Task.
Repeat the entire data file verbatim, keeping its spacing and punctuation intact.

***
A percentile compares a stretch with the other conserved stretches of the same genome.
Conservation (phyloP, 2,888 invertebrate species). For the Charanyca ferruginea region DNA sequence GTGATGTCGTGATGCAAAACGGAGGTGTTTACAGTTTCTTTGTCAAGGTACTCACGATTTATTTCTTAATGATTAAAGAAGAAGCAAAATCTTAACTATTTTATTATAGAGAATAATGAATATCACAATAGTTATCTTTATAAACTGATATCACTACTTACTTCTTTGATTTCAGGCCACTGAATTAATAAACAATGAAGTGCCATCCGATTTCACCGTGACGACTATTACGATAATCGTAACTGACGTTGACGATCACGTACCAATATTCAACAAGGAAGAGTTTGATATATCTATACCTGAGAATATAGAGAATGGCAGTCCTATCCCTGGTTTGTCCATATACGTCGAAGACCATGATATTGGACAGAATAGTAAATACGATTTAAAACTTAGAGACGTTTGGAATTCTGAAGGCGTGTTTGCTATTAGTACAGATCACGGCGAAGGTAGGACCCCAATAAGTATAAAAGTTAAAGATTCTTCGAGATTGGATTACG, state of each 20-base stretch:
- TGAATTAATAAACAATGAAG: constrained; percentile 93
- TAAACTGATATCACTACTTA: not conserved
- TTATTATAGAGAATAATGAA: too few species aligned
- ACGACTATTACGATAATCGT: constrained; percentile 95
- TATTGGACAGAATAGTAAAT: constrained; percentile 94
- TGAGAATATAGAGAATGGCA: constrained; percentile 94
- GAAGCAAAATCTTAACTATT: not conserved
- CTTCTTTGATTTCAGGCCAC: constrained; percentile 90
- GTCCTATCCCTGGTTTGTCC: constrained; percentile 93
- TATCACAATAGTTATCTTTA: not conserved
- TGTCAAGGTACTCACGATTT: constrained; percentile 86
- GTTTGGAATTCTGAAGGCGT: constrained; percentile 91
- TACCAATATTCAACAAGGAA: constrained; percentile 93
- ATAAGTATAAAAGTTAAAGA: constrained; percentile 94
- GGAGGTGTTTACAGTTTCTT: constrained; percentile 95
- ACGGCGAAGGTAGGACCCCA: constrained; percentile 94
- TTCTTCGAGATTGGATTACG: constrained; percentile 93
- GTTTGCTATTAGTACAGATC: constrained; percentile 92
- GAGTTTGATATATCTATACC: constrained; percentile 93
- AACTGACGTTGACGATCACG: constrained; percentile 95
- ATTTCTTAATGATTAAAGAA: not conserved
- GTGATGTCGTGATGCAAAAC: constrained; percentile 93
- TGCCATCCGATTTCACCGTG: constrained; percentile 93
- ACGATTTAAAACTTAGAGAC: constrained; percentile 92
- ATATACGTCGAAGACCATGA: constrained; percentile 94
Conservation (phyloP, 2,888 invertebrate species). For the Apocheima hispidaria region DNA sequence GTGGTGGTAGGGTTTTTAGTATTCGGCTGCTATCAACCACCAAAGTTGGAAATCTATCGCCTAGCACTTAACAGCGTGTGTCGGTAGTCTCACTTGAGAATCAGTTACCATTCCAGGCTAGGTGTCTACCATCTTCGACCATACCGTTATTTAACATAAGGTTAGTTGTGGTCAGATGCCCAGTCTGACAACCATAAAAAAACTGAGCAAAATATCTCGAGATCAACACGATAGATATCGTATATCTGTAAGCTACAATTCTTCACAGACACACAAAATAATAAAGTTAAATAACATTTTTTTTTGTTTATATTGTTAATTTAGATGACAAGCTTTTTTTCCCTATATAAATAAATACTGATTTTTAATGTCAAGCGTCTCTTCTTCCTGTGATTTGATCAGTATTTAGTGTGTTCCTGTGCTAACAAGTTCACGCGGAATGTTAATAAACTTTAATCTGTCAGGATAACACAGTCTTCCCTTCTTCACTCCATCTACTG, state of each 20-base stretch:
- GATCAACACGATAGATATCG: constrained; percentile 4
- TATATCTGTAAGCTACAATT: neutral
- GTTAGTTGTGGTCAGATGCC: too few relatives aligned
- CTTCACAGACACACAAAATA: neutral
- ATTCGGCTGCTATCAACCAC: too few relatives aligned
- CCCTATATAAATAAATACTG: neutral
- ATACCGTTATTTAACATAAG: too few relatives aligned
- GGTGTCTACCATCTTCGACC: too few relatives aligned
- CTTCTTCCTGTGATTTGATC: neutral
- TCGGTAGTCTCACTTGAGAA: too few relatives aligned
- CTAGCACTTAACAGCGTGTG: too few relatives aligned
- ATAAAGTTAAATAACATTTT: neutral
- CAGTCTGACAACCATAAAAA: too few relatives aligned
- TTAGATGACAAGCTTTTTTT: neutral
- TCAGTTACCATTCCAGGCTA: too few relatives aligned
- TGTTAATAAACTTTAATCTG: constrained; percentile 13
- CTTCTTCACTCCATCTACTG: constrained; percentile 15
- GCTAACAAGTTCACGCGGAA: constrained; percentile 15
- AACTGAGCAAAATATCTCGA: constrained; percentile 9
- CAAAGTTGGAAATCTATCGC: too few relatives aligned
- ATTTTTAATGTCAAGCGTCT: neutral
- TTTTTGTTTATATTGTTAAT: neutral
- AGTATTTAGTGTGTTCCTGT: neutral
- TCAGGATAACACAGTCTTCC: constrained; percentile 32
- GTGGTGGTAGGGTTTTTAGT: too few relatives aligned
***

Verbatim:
A percentile compares a stretch with the other conserved stretches of the same genome.
Conservation (phyloP, 2,888 invertebrate species). For the Charanyca ferruginea region DNA sequence GTGATGTCGTGATGCAAAACGGAGGTGTTTACAGTTTCTTTGTCAAGGTACTCACGATTTATTTCTTAATGATTAAAGAAGAAGCAAAATCTTAACTATTTTATTATAGAGAATAATGAATATCACAATAGTTATCTTTATAAACTGATATCACTACTTACTTCTTTGATTTCAGGCCACTGAATTAATAAACAATGAAGTGCCATCCGATTTCACCGTGACGACTATTACGATAATCGTAACTGACGTTGACGATCACGTACCAATATTCAACAAGGAAGAGTTTGATATATCTATACCTGAGAATATAGAGAATGGCAGTCCTATCCCTGGTTTGTCCATATACGTCGAAGACCATGATATTGGACAGAATAGTAAATACGATTTAAAACTTAGAGACGTTTGGAATTCTGAAGGCGTGTTTGCTATTAGTACAGATCACGGCGAAGGTAGGACCCCAATAAGTATAAAAGTTAAAGATTCTTCGAGATTGGATTACG, state of each 20-base stretch:
- TGAATTAATAAACAATGAAG: constrained; percentile 93
- TAAACTGATATCACTACTTA: not conserved
- TTATTATAGAGAATAATGAA: too few species aligned
- ACGACTATTACGATAATCGT: constrained; percentile 95
- TATTGGACAGAATAGTAAAT: constrained; percentile 94
- TGAGAATATAGAGAATGGCA: constrained; percentile 94
- GAAGCAAAATCTTAACTATT: not conserved
- CTTCTTTGATTTCAGGCCAC: constrained; percentile 90
- GTCCTATCCCTGGTTTGTCC: constrained; percentile 93
- TATCACAATAGTTATCTTTA: not conserved
- TGTCAAGGTACTCACGATTT: constrained; percentile 86
- GTTTGGAATTCTGAAGGCGT: constrained; percentile 91
- TACCAATATTCAACAAGGAA: constrained; percentile 93
- ATAAGTATAAAAGTTAAAGA: constrained; percentile 94
- GGAGGTGTTTACAGTTTCTT: constrained; percentile 95
- ACGGCGAAGGTAGGACCCCA: constrained; percentile 94
- TTCTTCGAGATTGGATTACG: constrained; percentile 93
- GTTTGCTATTAGTACAGATC: constrained; percentile 92
- GAGTTTGATATATCTATACC: constrained; percentile 93
- AACTGACGTTGACGATCACG: constrained; percentile 95
- ATTTCTTAATGATTAAAGAA: not conserved
- GTGATGTCGTGATGCAAAAC: constrained; percentile 93
- TGCCATCCGATTTCACCGTG: constrained; percentile 93
- ACGATTTAAAACTTAGAGAC: constrained; percentile 92
- ATATACGTCGAAGACCATGA: constrained; percentile 94
Conservation (phyloP, 2,888 invertebrate species). For the Apocheima hispidaria region DNA sequence GTGGTGGTAGGGTTTTTAGTATTCGGCTGCTATCAACCACCAAAGTTGGAAATCTATCGCCTAGCACTTAACAGCGTGTGTCGGTAGTCTCACTTGAGAATCAGTTACCATTCCAGGCTAGGTGTCTACCATCTTCGACCATACCGTTATTTAACATAAGGTTAGTTGTGGTCAGATGCCCAGTCTGACAACCATAAAAAAACTGAGCAAAATATCTCGAGATCAACACGATAGATATCGTATATCTGTAAGCTACAATTCTTCACAGACACACAAAATAATAAAGTTAAATAACATTTTTTTTTGTTTATATTGTTAATTTAGATGACAAGCTTTTTTTCCCTATATAAATAAATACTGATTTTTAATGTCAAGCGTCTCTTCTTCCTGTGATTTGATCAGTATTTAGTGTGTTCCTGTGCTAACAAGTTCACGCGGAATGTTAATAAACTTTAATCTGTCAGGATAACACAGTCTTCCCTTCTTCACTCCATCTACTG, state of each 20-base stretch:
- GATCAACACGATAGATATCG: constrained; percentile 4
- TATATCTGTAAGCTACAATT: neutral
- GTTAGTTGTGGTCAGATGCC: too few relatives aligned
- CTTCACAGACACACAAAATA: neutral
- ATTCGGCTGCTATCAACCAC: too few relatives aligned
- CCCTATATAAATAAATACTG: neutral
- ATACCGTTATTTAACATAAG: too few relatives aligned
- GGTGTCTACCATCTTCGACC: too few relatives aligned
- CTTCTTCCTGTGATTTGATC: neutral
- TCGGTAGTCTCACTTGAGAA: too few relatives aligned
- CTAGCACTTAACAGCGTGTG: too few relatives aligned
- ATAAAGTTAAATAACATTTT: neutral
- CAGTCTGACAACCATAAAAA: too few relatives aligned
- TTAGATGACAAGCTTTTTTT: neutral
- TCAGTTACCATTCCAGGCTA: too few relatives aligned
- TGTTAATAAACTTTAATCTG: constrained; percentile 13
- CTTCTTCACTCCATCTACTG: constrained; percentile 15
- GCTAACAAGTTCACGCGGAA: constrained; percentile 15
- AACTGAGCAAAATATCTCGA: constrained; percentile 9
- CAAAGTTGGAAATCTATCGC: too few relatives aligned
- ATTTTTAATGTCAAGCGTCT: neutral
- TTTTTGTTTATATTGTTAAT: neutral
- AGTATTTAGTGTGTTCCTGT: neutral
- TCAGGATAACACAGTCTTCC: constrained; percentile 32
- GTGGTGGTAGGGTTTTTAGT: too few relatives aligned